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1

With OAuth (including OAuth2 or OpenID for that matter) you would still have a local user entity. Where you store information about this user is up to you. In the case of your example, you would create a user table in your database, just as you normally would. What is different is that you do not store authentication information (such as passwords1) in your ...


3

There are two different notions of compliance here: Using a compliant algorithm — the official term is “Approved”. Hash algorithms for HMAC are Approved if they are listed in FIPS 180-4 (or earlier versions). SHA-1, SHA-256 and SHA-512 are all FIPS Approved secure hash algorithms and the HMAC function based on them are thus FIPS Approved HMAC functions. ...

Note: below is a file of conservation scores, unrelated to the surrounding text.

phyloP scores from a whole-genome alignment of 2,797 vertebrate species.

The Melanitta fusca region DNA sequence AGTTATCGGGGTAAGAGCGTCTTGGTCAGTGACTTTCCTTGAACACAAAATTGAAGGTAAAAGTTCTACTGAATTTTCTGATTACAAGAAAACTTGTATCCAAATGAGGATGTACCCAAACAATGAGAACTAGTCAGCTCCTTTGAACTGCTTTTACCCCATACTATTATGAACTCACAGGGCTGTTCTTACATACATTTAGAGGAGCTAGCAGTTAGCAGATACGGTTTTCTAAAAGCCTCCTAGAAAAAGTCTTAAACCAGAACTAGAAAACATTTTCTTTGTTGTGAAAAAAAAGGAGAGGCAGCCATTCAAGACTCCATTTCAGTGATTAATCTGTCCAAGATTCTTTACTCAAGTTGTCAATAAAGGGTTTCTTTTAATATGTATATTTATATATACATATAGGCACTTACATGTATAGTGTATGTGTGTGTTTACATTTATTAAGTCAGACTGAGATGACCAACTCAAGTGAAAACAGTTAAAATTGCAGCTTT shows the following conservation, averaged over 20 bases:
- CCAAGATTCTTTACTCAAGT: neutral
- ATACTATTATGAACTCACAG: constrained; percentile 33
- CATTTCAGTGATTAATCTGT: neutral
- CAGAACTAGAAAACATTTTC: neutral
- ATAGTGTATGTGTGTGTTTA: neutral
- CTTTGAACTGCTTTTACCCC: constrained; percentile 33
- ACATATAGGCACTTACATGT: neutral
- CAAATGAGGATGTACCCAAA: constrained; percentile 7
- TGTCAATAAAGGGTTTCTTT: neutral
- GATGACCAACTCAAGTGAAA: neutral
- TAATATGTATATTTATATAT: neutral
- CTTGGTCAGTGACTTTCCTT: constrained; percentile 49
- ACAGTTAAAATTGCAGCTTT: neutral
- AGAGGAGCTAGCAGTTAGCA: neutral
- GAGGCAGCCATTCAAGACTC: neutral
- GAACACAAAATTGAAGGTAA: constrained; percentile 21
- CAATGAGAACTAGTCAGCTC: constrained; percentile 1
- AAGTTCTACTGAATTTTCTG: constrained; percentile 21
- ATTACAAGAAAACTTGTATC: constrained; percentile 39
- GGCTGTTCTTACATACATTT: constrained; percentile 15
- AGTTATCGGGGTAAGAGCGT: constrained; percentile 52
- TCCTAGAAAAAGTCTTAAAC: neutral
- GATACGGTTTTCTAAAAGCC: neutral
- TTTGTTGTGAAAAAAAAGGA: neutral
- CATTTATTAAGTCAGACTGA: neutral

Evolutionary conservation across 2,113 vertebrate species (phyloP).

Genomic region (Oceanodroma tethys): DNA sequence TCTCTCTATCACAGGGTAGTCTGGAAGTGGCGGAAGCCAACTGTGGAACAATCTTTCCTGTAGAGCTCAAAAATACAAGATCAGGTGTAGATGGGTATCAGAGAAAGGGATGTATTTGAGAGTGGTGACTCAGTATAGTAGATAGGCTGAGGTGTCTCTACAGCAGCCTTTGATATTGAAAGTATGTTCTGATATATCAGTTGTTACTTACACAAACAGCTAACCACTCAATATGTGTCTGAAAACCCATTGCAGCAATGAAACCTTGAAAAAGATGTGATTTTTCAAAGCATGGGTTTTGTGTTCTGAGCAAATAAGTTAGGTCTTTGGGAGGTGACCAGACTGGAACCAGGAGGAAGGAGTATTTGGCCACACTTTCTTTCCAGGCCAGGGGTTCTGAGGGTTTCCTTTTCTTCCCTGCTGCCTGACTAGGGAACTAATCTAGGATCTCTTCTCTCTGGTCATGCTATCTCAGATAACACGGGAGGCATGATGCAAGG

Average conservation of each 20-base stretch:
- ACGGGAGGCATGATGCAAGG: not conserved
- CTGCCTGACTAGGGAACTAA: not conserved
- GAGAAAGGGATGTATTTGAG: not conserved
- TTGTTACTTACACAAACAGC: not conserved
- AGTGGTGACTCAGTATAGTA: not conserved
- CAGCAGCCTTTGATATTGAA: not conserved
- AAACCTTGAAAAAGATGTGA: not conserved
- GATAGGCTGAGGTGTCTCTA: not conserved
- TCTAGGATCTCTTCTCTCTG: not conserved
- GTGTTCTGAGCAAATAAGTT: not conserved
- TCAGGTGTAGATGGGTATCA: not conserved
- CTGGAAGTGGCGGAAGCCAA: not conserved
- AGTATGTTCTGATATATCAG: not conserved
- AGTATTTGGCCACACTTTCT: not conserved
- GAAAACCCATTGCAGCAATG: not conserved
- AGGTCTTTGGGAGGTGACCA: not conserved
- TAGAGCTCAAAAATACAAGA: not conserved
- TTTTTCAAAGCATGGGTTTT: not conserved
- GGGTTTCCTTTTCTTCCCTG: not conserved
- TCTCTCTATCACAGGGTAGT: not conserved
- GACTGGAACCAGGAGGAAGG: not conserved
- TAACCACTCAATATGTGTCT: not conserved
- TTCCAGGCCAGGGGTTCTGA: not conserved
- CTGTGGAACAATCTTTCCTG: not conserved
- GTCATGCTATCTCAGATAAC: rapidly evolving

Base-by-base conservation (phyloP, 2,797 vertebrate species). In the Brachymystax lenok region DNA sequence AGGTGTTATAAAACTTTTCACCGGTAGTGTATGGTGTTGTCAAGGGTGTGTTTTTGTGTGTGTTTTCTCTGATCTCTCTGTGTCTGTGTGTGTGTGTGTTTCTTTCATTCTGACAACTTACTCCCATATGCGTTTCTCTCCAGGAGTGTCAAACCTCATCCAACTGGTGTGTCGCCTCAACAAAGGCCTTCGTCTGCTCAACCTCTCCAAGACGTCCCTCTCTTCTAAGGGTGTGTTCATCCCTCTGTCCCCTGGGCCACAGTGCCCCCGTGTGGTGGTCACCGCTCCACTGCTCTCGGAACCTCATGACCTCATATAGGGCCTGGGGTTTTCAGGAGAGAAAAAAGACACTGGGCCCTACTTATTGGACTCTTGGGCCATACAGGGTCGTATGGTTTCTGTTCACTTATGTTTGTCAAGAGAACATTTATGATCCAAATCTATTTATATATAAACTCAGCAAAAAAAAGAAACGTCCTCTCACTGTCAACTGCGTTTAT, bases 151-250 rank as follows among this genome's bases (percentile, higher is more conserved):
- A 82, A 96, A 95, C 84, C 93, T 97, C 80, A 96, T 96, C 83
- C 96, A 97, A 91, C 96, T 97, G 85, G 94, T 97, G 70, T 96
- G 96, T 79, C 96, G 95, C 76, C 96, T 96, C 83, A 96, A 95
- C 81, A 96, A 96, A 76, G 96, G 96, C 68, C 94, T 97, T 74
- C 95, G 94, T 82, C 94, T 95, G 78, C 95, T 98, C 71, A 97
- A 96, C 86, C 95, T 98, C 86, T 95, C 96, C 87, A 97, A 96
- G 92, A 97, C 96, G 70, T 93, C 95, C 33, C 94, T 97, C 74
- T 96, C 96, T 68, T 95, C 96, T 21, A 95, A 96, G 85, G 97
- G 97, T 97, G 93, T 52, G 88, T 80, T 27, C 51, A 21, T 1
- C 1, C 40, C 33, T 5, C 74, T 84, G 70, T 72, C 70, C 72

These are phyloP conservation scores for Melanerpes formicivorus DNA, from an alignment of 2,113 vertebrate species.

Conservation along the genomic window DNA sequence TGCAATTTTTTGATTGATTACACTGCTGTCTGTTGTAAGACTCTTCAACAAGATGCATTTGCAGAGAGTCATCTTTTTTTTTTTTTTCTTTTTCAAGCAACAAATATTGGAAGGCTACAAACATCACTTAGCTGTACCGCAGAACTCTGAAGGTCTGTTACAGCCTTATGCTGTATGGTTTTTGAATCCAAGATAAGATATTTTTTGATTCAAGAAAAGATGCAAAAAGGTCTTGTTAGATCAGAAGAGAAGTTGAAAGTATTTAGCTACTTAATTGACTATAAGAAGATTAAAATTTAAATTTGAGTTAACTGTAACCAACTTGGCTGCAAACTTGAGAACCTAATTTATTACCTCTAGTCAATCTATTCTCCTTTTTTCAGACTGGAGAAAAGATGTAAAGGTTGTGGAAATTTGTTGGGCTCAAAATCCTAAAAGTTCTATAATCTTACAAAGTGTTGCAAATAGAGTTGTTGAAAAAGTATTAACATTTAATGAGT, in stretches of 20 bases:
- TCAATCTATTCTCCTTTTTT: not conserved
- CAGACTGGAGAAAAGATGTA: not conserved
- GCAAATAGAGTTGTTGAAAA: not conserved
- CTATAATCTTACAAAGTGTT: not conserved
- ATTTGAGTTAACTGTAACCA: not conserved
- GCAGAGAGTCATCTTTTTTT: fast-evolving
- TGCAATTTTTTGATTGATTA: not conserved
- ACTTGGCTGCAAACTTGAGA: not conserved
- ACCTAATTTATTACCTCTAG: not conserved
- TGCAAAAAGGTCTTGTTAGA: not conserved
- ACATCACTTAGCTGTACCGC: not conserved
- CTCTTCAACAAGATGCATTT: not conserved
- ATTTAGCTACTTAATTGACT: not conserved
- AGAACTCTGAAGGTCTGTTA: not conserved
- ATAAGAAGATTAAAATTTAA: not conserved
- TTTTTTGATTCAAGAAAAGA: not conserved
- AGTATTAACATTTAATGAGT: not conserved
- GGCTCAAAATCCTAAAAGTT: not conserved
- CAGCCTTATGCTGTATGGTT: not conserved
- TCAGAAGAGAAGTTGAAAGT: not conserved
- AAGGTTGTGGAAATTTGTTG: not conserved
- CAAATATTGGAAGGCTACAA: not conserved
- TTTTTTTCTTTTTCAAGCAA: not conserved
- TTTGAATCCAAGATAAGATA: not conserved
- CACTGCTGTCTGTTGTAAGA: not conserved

6

"FIPS compliance" is about more than the algorithm. It is about implementations. Being awarded the "compliant" badge is a long, complex and very expensive process; its conceptual meaning is that there are some strong reasons to believe that the implementation is correct and secure and fulfils a number of security properties. Since we don't really know how to ...


2

No, as you have seen, the salt is part of the resulting hash value (the 22 characters after the cost factor). The BCrypt.Verify() function will extract the salt from the stored hash, so it is pointless to store it separately. You can call the function with only one parameter, the library will then generate a salt and the cost factor on its own: string ...



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